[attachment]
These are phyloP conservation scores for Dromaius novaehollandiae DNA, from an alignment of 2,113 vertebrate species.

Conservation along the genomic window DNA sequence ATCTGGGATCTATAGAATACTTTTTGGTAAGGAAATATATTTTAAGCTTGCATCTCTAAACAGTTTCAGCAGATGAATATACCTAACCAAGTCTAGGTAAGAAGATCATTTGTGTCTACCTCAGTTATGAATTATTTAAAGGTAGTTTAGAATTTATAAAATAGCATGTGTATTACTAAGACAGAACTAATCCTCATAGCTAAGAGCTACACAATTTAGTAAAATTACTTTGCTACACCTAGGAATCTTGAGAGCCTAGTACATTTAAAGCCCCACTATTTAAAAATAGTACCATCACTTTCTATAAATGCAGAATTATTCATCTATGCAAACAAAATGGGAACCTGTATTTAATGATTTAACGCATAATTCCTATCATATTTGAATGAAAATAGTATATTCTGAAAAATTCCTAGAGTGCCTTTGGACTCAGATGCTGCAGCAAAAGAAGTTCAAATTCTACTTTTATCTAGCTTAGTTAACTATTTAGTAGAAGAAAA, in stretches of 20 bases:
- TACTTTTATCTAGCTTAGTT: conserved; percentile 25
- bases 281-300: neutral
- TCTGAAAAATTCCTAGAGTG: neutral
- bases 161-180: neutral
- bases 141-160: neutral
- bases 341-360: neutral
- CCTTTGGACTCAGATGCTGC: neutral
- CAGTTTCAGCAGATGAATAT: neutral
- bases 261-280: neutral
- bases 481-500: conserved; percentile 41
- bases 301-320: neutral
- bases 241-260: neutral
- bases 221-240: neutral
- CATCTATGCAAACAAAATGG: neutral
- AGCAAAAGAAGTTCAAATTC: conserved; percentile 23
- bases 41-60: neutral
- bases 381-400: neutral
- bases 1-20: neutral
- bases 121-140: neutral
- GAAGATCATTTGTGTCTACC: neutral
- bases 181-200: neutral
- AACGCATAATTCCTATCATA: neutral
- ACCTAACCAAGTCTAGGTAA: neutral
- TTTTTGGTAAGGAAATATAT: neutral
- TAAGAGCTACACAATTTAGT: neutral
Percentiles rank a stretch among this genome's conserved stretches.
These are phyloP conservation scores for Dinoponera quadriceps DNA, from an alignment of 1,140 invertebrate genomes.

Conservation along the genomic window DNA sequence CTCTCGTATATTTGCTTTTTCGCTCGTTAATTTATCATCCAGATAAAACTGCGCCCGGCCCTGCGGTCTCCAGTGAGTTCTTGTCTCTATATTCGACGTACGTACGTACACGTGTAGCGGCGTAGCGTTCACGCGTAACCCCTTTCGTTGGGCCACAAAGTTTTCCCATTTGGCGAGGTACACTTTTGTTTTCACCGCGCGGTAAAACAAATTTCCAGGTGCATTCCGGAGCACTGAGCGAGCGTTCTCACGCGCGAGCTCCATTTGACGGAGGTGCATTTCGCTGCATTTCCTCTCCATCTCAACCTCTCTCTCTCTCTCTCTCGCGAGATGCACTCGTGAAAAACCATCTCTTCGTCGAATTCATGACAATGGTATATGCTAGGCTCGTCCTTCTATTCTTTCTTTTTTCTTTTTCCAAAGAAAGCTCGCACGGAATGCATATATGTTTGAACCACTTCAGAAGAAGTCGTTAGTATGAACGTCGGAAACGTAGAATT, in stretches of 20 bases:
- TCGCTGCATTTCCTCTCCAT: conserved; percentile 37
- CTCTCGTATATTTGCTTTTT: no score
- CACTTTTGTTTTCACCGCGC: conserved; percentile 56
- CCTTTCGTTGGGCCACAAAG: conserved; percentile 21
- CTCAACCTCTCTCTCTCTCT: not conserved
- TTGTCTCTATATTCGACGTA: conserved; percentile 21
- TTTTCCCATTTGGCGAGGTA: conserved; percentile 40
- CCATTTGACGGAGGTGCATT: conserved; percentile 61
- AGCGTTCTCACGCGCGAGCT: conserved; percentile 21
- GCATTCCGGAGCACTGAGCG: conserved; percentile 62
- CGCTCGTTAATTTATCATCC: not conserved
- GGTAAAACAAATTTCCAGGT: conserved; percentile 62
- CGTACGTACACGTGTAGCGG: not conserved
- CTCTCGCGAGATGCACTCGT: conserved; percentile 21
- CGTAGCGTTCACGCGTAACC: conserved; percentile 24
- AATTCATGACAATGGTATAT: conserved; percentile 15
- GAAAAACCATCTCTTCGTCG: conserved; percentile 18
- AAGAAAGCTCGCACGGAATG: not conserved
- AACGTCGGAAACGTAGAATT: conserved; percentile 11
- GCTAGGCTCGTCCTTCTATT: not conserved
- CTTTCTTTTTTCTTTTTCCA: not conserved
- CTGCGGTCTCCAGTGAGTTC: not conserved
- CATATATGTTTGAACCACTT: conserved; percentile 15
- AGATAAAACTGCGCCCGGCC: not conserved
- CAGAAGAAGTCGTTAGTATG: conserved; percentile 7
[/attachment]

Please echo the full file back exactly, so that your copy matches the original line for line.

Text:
These are phyloP conservation scores for Dromaius novaehollandiae DNA, from an alignment of 2,113 vertebrate species.

Conservation along the genomic window DNA sequence ATCTGGGATCTATAGAATACTTTTTGGTAAGGAAATATATTTTAAGCTTGCATCTCTAAACAGTTTCAGCAGATGAATATACCTAACCAAGTCTAGGTAAGAAGATCATTTGTGTCTACCTCAGTTATGAATTATTTAAAGGTAGTTTAGAATTTATAAAATAGCATGTGTATTACTAAGACAGAACTAATCCTCATAGCTAAGAGCTACACAATTTAGTAAAATTACTTTGCTACACCTAGGAATCTTGAGAGCCTAGTACATTTAAAGCCCCACTATTTAAAAATAGTACCATCACTTTCTATAAATGCAGAATTATTCATCTATGCAAACAAAATGGGAACCTGTATTTAATGATTTAACGCATAATTCCTATCATATTTGAATGAAAATAGTATATTCTGAAAAATTCCTAGAGTGCCTTTGGACTCAGATGCTGCAGCAAAAGAAGTTCAAATTCTACTTTTATCTAGCTTAGTTAACTATTTAGTAGAAGAAAA, in stretches of 20 bases:
- TACTTTTATCTAGCTTAGTT: conserved; percentile 25
- bases 281-300: neutral
- TCTGAAAAATTCCTAGAGTG: neutral
- bases 161-180: neutral
- bases 141-160: neutral
- bases 341-360: neutral
- CCTTTGGACTCAGATGCTGC: neutral
- CAGTTTCAGCAGATGAATAT: neutral
- bases 261-280: neutral
- bases 481-500: conserved; percentile 41
- bases 301-320: neutral
- bases 241-260: neutral
- bases 221-240: neutral
- CATCTATGCAAACAAAATGG: neutral
- AGCAAAAGAAGTTCAAATTC: conserved; percentile 23
- bases 41-60: neutral
- bases 381-400: neutral
- bases 1-20: neutral
- bases 121-140: neutral
- GAAGATCATTTGTGTCTACC: neutral
- bases 181-200: neutral
- AACGCATAATTCCTATCATA: neutral
- ACCTAACCAAGTCTAGGTAA: neutral
- TTTTTGGTAAGGAAATATAT: neutral
- TAAGAGCTACACAATTTAGT: neutral
Percentiles rank a stretch among this genome's conserved stretches.
These are phyloP conservation scores for Dinoponera quadriceps DNA, from an alignment of 1,140 invertebrate genomes.

Conservation along the genomic window DNA sequence CTCTCGTATATTTGCTTTTTCGCTCGTTAATTTATCATCCAGATAAAACTGCGCCCGGCCCTGCGGTCTCCAGTGAGTTCTTGTCTCTATATTCGACGTACGTACGTACACGTGTAGCGGCGTAGCGTTCACGCGTAACCCCTTTCGTTGGGCCACAAAGTTTTCCCATTTGGCGAGGTACACTTTTGTTTTCACCGCGCGGTAAAACAAATTTCCAGGTGCATTCCGGAGCACTGAGCGAGCGTTCTCACGCGCGAGCTCCATTTGACGGAGGTGCATTTCGCTGCATTTCCTCTCCATCTCAACCTCTCTCTCTCTCTCTCTCGCGAGATGCACTCGTGAAAAACCATCTCTTCGTCGAATTCATGACAATGGTATATGCTAGGCTCGTCCTTCTATTCTTTCTTTTTTCTTTTTCCAAAGAAAGCTCGCACGGAATGCATATATGTTTGAACCACTTCAGAAGAAGTCGTTAGTATGAACGTCGGAAACGTAGAATT, in stretches of 20 bases:
- TCGCTGCATTTCCTCTCCAT: conserved; percentile 37
- CTCTCGTATATTTGCTTTTT: no score
- CACTTTTGTTTTCACCGCGC: conserved; percentile 56
- CCTTTCGTTGGGCCACAAAG: conserved; percentile 21
- CTCAACCTCTCTCTCTCTCT: not conserved
- TTGTCTCTATATTCGACGTA: conserved; percentile 21
- TTTTCCCATTTGGCGAGGTA: conserved; percentile 40
- CCATTTGACGGAGGTGCATT: conserved; percentile 61
- AGCGTTCTCACGCGCGAGCT: conserved; percentile 21
- GCATTCCGGAGCACTGAGCG: conserved; percentile 62
- CGCTCGTTAATTTATCATCC: not conserved
- GGTAAAACAAATTTCCAGGT: conserved; percentile 62
- CGTACGTACACGTGTAGCGG: not conserved
- CTCTCGCGAGATGCACTCGT: conserved; percentile 21
- CGTAGCGTTCACGCGTAACC: conserved; percentile 24
- AATTCATGACAATGGTATAT: conserved; percentile 15
- GAAAAACCATCTCTTCGTCG: conserved; percentile 18
- AAGAAAGCTCGCACGGAATG: not conserved
- AACGTCGGAAACGTAGAATT: conserved; percentile 11
- GCTAGGCTCGTCCTTCTATT: not conserved
- CTTTCTTTTTTCTTTTTCCA: not conserved
- CTGCGGTCTCCAGTGAGTTC: not conserved
- CATATATGTTTGAACCACTT: conserved; percentile 15
- AGATAAAACTGCGCCCGGCC: not conserved
- CAGAAGAAGTCGTTAGTATG: conserved; percentile 7